Last winter, we watched the 1975 BBC Series “Poldark” on our streaming service. We were soon hooked on the story and I was thrilled to learn that the author, Winston Graham, had actually written a series of 12 novels. While I knew the basic story lines of the first four books from the show, there were many more descriptions and plot lines to keep my interest. I just finished the last book, “Bella,” and would like to share my thoughts.
The Good: The relationship between Ross and Demelza. I could never figure out what he saw in Elizabeth, his first love, but was quite surprised when he suddenly married his kitchen maid. Watching them love, grow, struggle, and grieve together was the strongest plot line in the books. The second book, “Demelza,” was probably my favorite of the series. Even secondary and minor characters were well developed. I particularly liked the empathy that Ross showed toward the lower classes. This often put him at odds with his own class but that did not deter him. After all, he married a miner’s daughter.
Marrying a partner outside their own social class became a recurring theme in the series. I doubt that these plot lines occurred frequently in real life but they made for great stories. Dr. Enys and Caroline were one of my favorite couples.
The Not So Good: Why, oh why, did so many names of families and estates begin with the letter T? I should have taken notes in book 1 to record who was who.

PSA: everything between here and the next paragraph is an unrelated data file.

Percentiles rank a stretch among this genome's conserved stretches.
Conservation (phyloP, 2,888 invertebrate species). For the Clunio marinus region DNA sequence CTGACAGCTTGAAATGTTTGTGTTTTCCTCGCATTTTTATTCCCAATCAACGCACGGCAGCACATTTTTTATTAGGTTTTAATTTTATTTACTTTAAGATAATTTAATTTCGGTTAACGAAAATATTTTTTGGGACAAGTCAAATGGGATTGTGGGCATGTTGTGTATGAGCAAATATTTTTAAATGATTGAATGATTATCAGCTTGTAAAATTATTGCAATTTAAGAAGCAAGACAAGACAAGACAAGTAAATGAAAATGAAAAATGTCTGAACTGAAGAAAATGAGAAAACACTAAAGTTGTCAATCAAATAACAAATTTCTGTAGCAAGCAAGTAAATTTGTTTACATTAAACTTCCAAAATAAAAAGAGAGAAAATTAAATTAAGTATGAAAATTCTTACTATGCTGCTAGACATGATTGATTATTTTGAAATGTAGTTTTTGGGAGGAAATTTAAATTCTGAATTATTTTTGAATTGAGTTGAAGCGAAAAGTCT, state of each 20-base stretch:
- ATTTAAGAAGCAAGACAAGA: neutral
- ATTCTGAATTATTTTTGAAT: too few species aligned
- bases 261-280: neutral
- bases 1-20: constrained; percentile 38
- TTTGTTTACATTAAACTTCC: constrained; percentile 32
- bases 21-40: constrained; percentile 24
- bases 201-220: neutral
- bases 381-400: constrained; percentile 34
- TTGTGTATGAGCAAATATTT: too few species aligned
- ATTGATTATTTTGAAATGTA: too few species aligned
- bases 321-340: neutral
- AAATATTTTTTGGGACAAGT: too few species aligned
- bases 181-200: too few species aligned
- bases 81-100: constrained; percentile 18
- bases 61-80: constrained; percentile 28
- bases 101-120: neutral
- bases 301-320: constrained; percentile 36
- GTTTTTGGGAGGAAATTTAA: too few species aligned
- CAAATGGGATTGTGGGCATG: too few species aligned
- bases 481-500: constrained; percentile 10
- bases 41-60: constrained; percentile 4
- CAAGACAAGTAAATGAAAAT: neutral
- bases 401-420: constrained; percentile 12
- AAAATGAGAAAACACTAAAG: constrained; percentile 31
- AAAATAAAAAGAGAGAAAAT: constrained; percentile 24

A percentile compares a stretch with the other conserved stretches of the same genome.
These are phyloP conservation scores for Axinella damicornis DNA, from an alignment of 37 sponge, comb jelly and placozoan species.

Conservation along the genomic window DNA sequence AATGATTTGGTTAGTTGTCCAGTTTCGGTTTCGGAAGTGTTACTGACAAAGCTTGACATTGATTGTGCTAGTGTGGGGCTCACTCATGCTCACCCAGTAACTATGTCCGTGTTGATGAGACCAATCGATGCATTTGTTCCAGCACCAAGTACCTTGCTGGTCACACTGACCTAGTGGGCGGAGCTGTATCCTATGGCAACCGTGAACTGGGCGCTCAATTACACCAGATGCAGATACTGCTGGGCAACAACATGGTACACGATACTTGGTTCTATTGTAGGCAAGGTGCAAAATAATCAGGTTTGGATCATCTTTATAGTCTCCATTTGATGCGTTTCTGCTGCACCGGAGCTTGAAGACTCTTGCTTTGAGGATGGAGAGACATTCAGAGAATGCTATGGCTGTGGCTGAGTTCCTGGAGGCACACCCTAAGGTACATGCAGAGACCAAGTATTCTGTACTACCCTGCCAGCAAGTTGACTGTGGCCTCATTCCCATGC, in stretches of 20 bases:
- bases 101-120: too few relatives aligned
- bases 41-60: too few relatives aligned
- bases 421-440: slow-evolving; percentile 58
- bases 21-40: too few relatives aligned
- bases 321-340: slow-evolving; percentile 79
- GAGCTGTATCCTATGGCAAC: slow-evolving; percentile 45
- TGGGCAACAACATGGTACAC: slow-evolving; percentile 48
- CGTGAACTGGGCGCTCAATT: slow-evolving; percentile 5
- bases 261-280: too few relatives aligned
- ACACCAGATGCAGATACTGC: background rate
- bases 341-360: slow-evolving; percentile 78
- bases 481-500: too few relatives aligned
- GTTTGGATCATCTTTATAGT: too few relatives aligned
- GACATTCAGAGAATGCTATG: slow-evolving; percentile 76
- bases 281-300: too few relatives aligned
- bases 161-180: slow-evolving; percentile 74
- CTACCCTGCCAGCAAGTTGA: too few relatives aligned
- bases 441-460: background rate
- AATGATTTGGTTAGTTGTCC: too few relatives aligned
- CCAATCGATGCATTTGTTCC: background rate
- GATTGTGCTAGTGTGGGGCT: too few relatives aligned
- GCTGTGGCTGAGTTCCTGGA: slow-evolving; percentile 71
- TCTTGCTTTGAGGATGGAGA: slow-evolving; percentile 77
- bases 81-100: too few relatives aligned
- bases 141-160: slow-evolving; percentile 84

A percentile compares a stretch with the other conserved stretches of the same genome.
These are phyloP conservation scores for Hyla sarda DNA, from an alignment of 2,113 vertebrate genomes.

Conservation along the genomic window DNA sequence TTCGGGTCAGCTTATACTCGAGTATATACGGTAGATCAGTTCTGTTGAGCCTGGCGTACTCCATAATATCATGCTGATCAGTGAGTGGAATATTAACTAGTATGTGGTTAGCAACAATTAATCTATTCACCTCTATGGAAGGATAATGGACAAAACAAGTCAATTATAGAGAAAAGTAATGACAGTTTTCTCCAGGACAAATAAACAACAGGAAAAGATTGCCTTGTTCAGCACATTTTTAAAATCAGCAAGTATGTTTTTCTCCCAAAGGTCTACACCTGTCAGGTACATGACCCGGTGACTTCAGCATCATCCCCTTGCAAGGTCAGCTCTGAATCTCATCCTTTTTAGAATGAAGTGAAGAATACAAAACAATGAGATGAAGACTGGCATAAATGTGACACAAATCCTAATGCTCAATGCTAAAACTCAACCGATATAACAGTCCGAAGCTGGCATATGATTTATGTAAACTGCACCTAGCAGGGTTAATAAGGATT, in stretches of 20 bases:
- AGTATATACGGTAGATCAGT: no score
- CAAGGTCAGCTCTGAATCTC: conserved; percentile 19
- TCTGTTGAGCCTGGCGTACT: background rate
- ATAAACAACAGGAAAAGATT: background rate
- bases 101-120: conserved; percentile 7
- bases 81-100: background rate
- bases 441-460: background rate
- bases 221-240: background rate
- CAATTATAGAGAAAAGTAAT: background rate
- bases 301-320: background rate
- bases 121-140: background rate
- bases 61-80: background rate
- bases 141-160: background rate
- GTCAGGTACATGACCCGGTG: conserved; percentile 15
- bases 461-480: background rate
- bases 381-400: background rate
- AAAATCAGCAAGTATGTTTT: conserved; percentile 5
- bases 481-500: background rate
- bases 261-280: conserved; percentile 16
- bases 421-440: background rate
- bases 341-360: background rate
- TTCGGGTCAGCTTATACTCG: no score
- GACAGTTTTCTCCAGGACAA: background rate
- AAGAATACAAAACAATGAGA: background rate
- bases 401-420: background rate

Some plot lines were overly long and I often wondered why they were included at all, other than adding local color. The books would have been long enough without them.
The ending of “Bella,” the last book in the series, left me wanting. I expected a conclusion and wished that the author had finished the series with “The Twisted Sword.”
The Great: The real star of the novels was Cornwall itself. I loved Winston Graham’s descriptions of nature. I could practically smell the salt of the sea in the air and hear the wind rattling at the shutters of Nampara.
The Poldark novels also provided a history lesson for me. I had not realized that England was at war for most of the period when the novels took place (and that was after the French and Indian War and the American Revolution). By putting his major characters right into the conflicts history became very real for me, especially in “The Twisted Sword.”
Image: Herbythyme (https://commons.wikimedia.org)